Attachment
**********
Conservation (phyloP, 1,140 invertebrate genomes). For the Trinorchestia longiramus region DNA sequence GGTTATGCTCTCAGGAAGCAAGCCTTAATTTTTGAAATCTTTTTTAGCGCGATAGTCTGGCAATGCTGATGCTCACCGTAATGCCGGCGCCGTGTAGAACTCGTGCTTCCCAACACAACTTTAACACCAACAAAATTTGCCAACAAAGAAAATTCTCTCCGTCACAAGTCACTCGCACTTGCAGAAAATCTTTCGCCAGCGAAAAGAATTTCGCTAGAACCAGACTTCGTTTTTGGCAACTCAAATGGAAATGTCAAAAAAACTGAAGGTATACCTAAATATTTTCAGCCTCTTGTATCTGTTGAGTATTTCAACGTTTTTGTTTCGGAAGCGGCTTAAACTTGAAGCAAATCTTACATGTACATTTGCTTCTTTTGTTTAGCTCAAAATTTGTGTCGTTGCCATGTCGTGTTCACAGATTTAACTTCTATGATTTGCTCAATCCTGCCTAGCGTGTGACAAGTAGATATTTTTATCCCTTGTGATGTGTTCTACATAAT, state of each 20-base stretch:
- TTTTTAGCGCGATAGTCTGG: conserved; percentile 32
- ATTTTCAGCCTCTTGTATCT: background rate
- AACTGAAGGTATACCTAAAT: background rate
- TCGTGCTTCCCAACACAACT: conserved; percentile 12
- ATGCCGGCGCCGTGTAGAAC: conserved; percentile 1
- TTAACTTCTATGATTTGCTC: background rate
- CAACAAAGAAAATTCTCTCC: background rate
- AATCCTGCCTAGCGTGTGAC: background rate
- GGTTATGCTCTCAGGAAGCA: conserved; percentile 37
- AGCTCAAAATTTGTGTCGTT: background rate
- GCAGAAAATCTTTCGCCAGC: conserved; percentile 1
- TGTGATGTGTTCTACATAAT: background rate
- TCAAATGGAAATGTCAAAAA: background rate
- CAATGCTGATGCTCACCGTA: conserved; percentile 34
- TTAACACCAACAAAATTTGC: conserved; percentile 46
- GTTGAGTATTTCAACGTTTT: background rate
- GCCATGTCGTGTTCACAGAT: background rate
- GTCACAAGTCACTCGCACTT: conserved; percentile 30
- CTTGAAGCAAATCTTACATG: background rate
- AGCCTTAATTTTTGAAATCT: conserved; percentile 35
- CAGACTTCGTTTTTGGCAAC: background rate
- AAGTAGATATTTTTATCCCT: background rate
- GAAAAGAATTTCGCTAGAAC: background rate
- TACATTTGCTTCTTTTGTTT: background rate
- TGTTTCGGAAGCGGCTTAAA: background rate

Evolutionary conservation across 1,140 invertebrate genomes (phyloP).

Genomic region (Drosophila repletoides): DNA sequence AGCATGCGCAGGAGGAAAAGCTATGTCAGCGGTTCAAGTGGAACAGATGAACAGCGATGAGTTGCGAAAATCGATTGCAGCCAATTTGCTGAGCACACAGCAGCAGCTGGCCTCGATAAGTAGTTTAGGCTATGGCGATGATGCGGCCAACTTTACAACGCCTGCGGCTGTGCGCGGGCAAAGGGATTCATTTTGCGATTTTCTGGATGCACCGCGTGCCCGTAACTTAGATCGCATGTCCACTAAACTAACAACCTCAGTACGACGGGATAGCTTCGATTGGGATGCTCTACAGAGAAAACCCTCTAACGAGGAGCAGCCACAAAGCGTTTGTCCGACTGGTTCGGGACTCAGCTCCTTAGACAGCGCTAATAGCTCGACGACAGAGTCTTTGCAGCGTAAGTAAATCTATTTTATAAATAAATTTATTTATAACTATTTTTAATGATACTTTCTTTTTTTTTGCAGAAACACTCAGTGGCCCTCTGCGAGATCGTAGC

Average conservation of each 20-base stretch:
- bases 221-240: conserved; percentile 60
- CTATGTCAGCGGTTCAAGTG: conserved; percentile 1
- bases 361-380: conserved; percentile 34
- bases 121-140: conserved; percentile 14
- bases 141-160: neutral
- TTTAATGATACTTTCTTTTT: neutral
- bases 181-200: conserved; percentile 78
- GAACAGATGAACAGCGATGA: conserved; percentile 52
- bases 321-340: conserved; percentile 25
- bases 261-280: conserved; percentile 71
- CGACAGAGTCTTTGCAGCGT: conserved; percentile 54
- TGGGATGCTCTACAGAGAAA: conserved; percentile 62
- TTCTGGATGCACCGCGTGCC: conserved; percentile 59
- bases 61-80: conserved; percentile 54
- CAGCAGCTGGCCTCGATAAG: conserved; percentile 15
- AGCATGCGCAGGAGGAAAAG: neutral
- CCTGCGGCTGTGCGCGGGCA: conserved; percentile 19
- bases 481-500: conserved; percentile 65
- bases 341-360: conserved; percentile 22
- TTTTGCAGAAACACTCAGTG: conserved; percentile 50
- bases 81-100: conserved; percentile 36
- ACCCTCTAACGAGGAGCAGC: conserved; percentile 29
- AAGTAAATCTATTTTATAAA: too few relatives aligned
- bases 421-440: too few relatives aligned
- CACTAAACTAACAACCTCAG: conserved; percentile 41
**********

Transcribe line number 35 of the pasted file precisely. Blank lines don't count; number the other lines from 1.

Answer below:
- TTTAATGATACTTTCTTTTT: neutral